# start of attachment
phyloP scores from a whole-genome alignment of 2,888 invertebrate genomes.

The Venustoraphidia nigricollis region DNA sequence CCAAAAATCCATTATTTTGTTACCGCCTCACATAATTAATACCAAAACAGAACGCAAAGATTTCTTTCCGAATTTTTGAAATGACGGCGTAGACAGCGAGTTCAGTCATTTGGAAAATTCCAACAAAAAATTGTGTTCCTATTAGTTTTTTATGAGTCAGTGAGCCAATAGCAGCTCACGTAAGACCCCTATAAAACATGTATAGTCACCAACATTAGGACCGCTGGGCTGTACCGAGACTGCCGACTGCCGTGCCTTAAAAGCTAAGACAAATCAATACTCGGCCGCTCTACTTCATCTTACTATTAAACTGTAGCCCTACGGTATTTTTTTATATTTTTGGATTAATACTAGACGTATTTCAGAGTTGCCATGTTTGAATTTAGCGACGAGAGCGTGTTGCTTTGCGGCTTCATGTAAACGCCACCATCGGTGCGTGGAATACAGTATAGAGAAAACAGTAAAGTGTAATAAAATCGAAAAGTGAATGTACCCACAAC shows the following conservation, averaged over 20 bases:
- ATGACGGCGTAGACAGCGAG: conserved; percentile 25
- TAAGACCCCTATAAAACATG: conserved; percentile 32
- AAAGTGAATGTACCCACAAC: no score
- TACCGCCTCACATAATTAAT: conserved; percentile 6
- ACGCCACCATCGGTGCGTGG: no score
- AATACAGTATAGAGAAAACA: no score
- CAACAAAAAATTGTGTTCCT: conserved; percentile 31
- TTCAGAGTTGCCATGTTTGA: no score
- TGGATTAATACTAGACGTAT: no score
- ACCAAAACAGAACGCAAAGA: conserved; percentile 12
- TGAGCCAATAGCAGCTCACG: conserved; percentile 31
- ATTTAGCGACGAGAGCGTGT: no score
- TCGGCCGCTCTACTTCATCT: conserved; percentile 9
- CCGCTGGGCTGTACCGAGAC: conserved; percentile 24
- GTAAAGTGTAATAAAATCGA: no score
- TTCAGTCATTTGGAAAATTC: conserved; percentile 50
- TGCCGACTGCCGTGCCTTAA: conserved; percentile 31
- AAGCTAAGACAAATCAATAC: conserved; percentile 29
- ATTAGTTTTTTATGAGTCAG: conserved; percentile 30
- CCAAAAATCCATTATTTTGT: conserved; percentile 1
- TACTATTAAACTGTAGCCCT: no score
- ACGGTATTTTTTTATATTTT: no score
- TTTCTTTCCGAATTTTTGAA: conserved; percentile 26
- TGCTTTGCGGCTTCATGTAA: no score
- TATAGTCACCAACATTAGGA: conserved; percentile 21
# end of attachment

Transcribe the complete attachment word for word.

phyloP scores from a whole-genome alignment of 2,888 invertebrate genomes.

The Venustoraphidia nigricollis region DNA sequence CCAAAAATCCATTATTTTGTTACCGCCTCACATAATTAATACCAAAACAGAACGCAAAGATTTCTTTCCGAATTTTTGAAATGACGGCGTAGACAGCGAGTTCAGTCATTTGGAAAATTCCAACAAAAAATTGTGTTCCTATTAGTTTTTTATGAGTCAGTGAGCCAATAGCAGCTCACGTAAGACCCCTATAAAACATGTATAGTCACCAACATTAGGACCGCTGGGCTGTACCGAGACTGCCGACTGCCGTGCCTTAAAAGCTAAGACAAATCAATACTCGGCCGCTCTACTTCATCTTACTATTAAACTGTAGCCCTACGGTATTTTTTTATATTTTTGGATTAATACTAGACGTATTTCAGAGTTGCCATGTTTGAATTTAGCGACGAGAGCGTGTTGCTTTGCGGCTTCATGTAAACGCCACCATCGGTGCGTGGAATACAGTATAGAGAAAACAGTAAAGTGTAATAAAATCGAAAAGTGAATGTACCCACAAC shows the following conservation, averaged over 20 bases:
- ATGACGGCGTAGACAGCGAG: conserved; percentile 25
- TAAGACCCCTATAAAACATG: conserved; percentile 32
- AAAGTGAATGTACCCACAAC: no score
- TACCGCCTCACATAATTAAT: conserved; percentile 6
- ACGCCACCATCGGTGCGTGG: no score
- AATACAGTATAGAGAAAACA: no score
- CAACAAAAAATTGTGTTCCT: conserved; percentile 31
- TTCAGAGTTGCCATGTTTGA: no score
- TGGATTAATACTAGACGTAT: no score
- ACCAAAACAGAACGCAAAGA: conserved; percentile 12
- TGAGCCAATAGCAGCTCACG: conserved; percentile 31
- ATTTAGCGACGAGAGCGTGT: no score
- TCGGCCGCTCTACTTCATCT: conserved; percentile 9
- CCGCTGGGCTGTACCGAGAC: conserved; percentile 24
- GTAAAGTGTAATAAAATCGA: no score
- TTCAGTCATTTGGAAAATTC: conserved; percentile 50
- TGCCGACTGCCGTGCCTTAA: conserved; percentile 31
- AAGCTAAGACAAATCAATAC: conserved; percentile 29
- ATTAGTTTTTTATGAGTCAG: conserved; percentile 30
- CCAAAAATCCATTATTTTGT: conserved; percentile 1
- TACTATTAAACTGTAGCCCT: no score
- ACGGTATTTTTTTATATTTT: no score
- TTTCTTTCCGAATTTTTGAA: conserved; percentile 26
- TGCTTTGCGGCTTCATGTAA: no score
- TATAGTCACCAACATTAGGA: conserved; percentile 21